23. 23. What’s going on psychologically?<br />19<br />
  24. 24. Some Psychological Basics<br />Their reasoning capabilities rise to new levels of complexity.<br />The adolescent is learning how to handle adult responsibilities.<br />By age 12, he or she will be able to think about possibilities, consider hypotheses, think ahead, consider the thought process, and think beyond conventional limits.<br />Pruitt, 1999<br />20<br />
  25. 25. More Psychological Basics<br />Increased ability to use abstract verbal concepts.<br />Increased ability to engage in abstract thought to engage in issues like politics, religion and morality.<br />During the middle school years, moral development continues to evolve as the adolescent becomes more aware the relationship between the individual and society.<br />Pruitt, 1999<br />21<br />
  26. 26. What’s going on socially?<br />22<br />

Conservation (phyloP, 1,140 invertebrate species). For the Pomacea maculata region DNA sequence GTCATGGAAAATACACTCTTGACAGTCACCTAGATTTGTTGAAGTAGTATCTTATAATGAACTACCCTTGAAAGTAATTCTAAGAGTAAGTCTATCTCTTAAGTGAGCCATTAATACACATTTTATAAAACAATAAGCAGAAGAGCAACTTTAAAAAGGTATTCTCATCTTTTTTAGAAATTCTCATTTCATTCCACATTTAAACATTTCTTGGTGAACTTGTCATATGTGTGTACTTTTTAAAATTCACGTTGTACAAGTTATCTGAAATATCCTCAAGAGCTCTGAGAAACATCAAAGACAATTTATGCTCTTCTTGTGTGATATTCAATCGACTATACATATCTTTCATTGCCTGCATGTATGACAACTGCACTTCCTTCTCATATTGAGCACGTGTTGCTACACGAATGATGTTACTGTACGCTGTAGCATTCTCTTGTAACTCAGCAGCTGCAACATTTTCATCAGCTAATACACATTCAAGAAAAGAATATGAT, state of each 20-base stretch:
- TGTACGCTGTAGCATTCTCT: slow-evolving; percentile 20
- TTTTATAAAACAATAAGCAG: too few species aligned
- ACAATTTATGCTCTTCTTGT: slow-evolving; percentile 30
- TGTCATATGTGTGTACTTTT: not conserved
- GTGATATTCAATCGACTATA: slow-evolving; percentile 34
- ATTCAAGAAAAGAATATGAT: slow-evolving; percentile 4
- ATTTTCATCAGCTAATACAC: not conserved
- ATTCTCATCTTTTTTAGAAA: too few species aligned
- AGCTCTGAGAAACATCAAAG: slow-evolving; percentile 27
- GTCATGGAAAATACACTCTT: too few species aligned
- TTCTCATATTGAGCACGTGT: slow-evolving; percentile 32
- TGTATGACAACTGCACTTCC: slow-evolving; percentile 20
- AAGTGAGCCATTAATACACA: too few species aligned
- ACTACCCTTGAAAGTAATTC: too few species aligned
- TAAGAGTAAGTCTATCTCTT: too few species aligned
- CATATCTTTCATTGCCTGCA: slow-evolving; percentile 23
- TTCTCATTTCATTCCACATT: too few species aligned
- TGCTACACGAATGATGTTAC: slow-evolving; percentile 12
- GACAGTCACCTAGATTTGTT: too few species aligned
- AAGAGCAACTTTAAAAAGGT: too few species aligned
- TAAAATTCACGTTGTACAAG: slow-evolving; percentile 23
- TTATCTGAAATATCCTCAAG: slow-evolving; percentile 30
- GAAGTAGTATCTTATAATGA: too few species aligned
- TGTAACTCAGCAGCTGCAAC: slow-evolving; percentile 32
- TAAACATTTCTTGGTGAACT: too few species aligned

27. 27. Social Development Basics<br />Expected increase in freedom<br />Move away from family toward peers<br />Likely to have best friends of the similar social and ethnic backgrounds.<br />In 7th grade, the above holds true PLUS they want friends with similar attitudes and values.<br />Peer approval and acceptance grows more important.<br />Pruitt, 1999<br />23<br />
  28. 28. Social Development Basics<br />Rely on friends for everything from companionship to understanding.<br />In middle school, the more a child is pressured by peers, the greater the chance he or she will go along or join in.<br />Pruitt, 1999<br />24<br />
  29. 29. Many tweens and early teens successfully navigate the rocky road of adolescence. Others struggle to find themselves and to fit in…<br />25<br />
  30. 30. Besides being welcoming places to these often unlovable library customers without a place (self identified as too mature for the children’s section and system defined as too young for the teen books), having literature that speaks to them is one of the most important things that we do...<br />26<br />
  31. 31. Anderson, S. (2007). Serving young teens and ‘tweens. Westport, CT: Libraries Unlimited.<br />American Academy of Child and Adolescent Psychiatry. (1999). Your adolescent: Emotional, behavioral, and cognitive development from early adolescence through the teen years. New York: Harper Collins.<br />Zuckerman, D. (2001). When little girls become women: Early onset of puberty in girls. The Ribbon,6(1).<br />27<br />